Gas fireplaces are notoriously easier to maintain than traditional fireplaces, but you may be wondering, even though it’s gas, how long can I keep my fireplace running? This question has a few variations depending on what type of gas fireplace you own. Let’s start with that first.
Gas Fireplace Inserts
These are very popular because they can be installed in practically any fireplace area. The inserts have a pipe that allows the smoke and fumes to be released to the outside world using the existing chimney. It’s safe to say that these inserts are ok to operate continuously with less concern regarding chimney fires. The front of the insert should be completely sealed preventing toxic gases from entering the home if it was installed properly. (Inspections are always a good rule of thumb).
These gas fireplaces do not vent the exhaust fumes through the chimney. It sounds a bit alarming “where do those gases go?” The design of the product allows it to burn much cleaner and produce less of the toxic gas people rightly fear. Many of these units have built-in carbon monoxide detectors that will cause the system to shut down if high levels are detected. Though ventless fireplaces have been tested and are deemed to be safe it is still not recommended that they be used for more than a few hours at a time.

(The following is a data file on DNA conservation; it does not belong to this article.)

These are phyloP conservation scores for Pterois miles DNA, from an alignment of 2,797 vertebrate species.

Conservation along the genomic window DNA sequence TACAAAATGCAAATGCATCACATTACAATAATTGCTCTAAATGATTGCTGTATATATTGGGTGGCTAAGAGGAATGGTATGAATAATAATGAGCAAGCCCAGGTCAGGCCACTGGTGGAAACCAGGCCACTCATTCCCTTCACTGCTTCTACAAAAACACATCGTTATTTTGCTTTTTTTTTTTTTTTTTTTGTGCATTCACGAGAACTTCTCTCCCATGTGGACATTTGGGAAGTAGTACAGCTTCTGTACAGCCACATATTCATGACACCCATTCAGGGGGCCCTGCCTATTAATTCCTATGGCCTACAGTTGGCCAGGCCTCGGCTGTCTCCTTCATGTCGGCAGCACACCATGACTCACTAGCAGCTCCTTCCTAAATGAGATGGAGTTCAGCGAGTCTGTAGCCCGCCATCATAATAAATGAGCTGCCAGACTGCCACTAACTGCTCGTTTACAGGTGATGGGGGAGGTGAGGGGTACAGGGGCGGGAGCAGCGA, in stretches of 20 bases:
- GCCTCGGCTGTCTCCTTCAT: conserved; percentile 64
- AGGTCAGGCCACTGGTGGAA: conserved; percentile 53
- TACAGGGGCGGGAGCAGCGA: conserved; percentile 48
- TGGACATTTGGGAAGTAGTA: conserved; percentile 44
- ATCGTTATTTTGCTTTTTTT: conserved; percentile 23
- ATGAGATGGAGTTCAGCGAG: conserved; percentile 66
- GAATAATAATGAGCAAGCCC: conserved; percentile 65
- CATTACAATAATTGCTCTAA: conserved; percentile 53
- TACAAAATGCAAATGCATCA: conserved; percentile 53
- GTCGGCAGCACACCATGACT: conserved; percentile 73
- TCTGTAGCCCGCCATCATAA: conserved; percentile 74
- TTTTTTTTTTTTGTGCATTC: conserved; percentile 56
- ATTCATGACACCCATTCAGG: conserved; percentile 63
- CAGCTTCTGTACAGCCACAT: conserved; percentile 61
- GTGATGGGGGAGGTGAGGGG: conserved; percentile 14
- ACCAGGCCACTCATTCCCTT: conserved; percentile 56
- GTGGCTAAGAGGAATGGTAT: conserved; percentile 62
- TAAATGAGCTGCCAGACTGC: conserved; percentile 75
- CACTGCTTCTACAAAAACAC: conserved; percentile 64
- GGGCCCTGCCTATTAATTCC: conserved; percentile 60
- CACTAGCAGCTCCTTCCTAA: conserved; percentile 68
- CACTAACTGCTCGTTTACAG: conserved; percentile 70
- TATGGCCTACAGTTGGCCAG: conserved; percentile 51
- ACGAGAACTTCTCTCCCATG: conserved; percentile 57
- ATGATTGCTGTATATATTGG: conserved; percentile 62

Direct Vent Fireplaces
These units have vents that are built into an exterior wall. The plus side is that a fireplace can be created without having an existing chimney or masonry work. Harmful fumes are vented directly to the outside and this makes it possible to keep a fire going continuously with very little risk. Fumes can leak through the front glass so making sure this area is completely sealed is paramount.
Gas Fireplaces and Safety
Although there are different types and styles of gas fireplaces some of which burn more safely and efficiently than others, the general rule is to NOT allow your fireplace to burn through the night. For safety, all fireplaces should be monitored properly to prevent fatal accidents. The biggest risk of leaving a gas fireplace burning all night would be a house fire or gas leak. A gas leak due to failing components would mean toxic and deadly fumes pouring into the house and this is why each family that owns a fireplace should have working smoke alarms and carbon monoxide detectors. Monitoring a fireplace is also crucial to operating these units safely. Chimney fires are the most common consequence of unmaintained and unmonitored fireplaces.
There are gas fireplaces that can be left burning for long periods. If the glass is properly sealed and the fireplace is fully vented this fireplace should run continuously without incident. HOWEVER, if you want to err on the side of caution, it is much better to only leave your fireplace burning, no matter what type it is, for two to three hours at a time. If you are older, if you have small children, or if you simply don’t want to leave anything to chance, following this rule can give you peace of mind. As always, consult the manufacturer/manual for the care and guidance of using your particular fireplace.
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